It was a fine day to spend in the cool green of the countryside. 

and

The dust burst outward rapidly at first, like smoke from a cannon, then slowed and dissipated, sifting and settling, covering sidewalks, streets, windshields, double-decker buses, phone booths, bodies. Survivors exiting ruins were coated head to toe as if with gray flour. Harold Nicolson, in his diary, described seeing people engulfed in a "thick fog which settled down on everything, plastering their hair and eyebrows with thick dust." 

There is nothing quite like a great book to make one wish to read more about a particular subject. I plan to read Larson's earlier publication, In the Garden of Beasts, but I'm also interested in Roy Jenkin's Churchill, Martin Gilbert's The Finest Hour, John Lukacs's Five Days in London, May 1940, Doris Kearns Goodwins' No Ordinary Time (which I began many years ago, but set aside due to its length), and William Shirer's The Rise and Fall of the Third Reich (yes, another hefty read, I know!). 

I would also like to re-watch Darkest Hour, The Gathering Storm, Into the Storm, Winton Churchill's: Walking with Destiny, and Churchill's Secret. Any chance that Ken Burns and Erik Larson can get together and create a documentary based on this book? Please?

17 comments:

  1. Yes, I can see Erik Larson and Ken Burns working well together. I really knew little about Churchill before I read Splendid and the Vile. Reading this book made me long for a Churchill to run our country!

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    1. Deb, I think a lot of people shared your longing for someone like Churchill to run our country.

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  2. Wouldn't a documentary based on this book be great!! So glad you enjoyed up loving it, Les. It'll definitely be on my list of favorites this year, too. Planning to read In the Garden of Beasts sometime in 2022, hopefully before Nonfiction November.

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    1. JoAnn, I love a good documentary and think this has so much great material. Now to find an address for Ken Burns...

      I ordered a copy of In the Garden of Beasts to give to my husband for Christmas and plan to read it when he's finished.

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  3. This has been on my list for a while. I am hoping my book group selects it in 2022 perhaps - we like this author.

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    1. Diane, it's such an interesting book! It would make for a great book club discussion. I think I'll nominate it to my group for our 2022 list.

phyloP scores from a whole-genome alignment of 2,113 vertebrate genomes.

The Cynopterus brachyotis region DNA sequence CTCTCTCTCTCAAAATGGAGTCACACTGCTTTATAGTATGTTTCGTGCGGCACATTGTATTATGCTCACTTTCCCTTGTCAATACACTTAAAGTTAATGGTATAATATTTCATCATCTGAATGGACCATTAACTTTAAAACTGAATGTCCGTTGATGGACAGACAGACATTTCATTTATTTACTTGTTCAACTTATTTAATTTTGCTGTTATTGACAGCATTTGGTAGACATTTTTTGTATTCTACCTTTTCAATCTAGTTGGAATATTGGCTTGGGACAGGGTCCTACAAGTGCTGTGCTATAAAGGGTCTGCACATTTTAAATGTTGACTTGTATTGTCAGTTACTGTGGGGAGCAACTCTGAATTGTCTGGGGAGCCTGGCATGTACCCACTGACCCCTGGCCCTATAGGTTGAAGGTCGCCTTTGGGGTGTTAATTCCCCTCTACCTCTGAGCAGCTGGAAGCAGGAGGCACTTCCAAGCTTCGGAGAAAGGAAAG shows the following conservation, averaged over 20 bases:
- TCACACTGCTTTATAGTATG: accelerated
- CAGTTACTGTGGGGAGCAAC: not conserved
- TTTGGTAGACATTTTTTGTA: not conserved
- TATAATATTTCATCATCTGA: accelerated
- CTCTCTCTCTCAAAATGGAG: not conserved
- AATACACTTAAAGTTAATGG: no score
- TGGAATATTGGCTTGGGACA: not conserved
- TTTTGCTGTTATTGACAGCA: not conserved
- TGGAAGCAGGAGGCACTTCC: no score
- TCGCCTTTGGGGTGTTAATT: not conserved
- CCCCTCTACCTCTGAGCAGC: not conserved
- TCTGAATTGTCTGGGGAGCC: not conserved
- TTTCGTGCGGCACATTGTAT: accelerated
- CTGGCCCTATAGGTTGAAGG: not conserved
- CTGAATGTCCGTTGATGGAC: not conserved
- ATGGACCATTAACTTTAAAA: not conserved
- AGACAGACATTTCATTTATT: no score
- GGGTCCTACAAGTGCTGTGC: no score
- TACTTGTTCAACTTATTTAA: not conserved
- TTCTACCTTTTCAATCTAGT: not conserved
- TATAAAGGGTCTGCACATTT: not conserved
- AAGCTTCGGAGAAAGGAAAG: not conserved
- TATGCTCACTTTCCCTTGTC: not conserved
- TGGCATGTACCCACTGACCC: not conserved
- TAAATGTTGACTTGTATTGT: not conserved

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  4. Like you, I have had trouble with the other Larson books I've read so your recommendation for this one has me adding it to my TBR list.

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    1. Helen, I probably enjoyed this more than his others since I have a strong interest in WWII and Churchill. I'm hoping In the Garden of Beasts will be just as good.

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  5. Your make me want to read for Nonfiction November! (Here, at the end of the month.😌) I loved The Devil in The White City, but I think a big part of that was because I was so interested in the history of Chicago outside of which I live. Plus, I’m always up for a mystery. But, I can certainly understand why you abandoned it and didn’t pick it up again!!

    Winston Churchill is indeed a fascinating person. I loved the film The Darkest Hour, which I saw with my mother who remembers much about his life as it affected hers. I’m intrigued by the sentence in your post which says “when leaders were leaders.” Oh, that we could have that again instead of all the futile posturing!

    So very glad to blog with you, dear Leslie, and continue to share our love for books over these many years. (Decade and a half, I think.) Thank you for your friendship and sweet, sweet comments. Xo

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    1. Meredith, I think you'd really enjoy this book. Churchill is such an interesting person and I loved The Darkest Hour, as well.

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  6. I'm so glad you enjoyed it! It remains a favorite nonfiction for me and the Mass Observation Diaries were a huge part of my enjoyment.

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    1. Jenclair, I would love to find more about the Mass Observation Diaries. Those sections really added to Larson's narrative.

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  7. I haven't read anything by him but one of these days I'd love to read several of his books. This does sound excellent. Thank you for sharing your review!

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    1. Iliana, I would recommend starting with this one, although you might enjoy Isaac's Storm since you live in Texas.

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  8. If you give something 5 stars, you bet I'm going to read it. This looks fascinating, and oh, how wonderful it will be to return to a time when we weren't bogged down in political dysfunction, as you said.

    I hope you and Rod and your mom had a wonderful Thanksgiving. :-)

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    1. Laurel, you will love this book, as would Eric (I think!).

      We had a wonderful, albeit exhausting, Thanksgiving. It was wonderful to see my three brothers and their families. It's nice to get back to our normal routines now, though. ;)

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  9. Great review! I'm pumped you liked it so much. That bodes well for me when I pick it up. I must have left town before I saw your post. There's also a book called Franklin & Winston that is very good by Jon Meacham, which we listened to on audio on a road trip to Idaho a couple years ago. My favorite Larson book is In the Garden of Beasts -- wow that book & story is unreal! But I need to get to this Churchill book .... sometime. Thx for the review.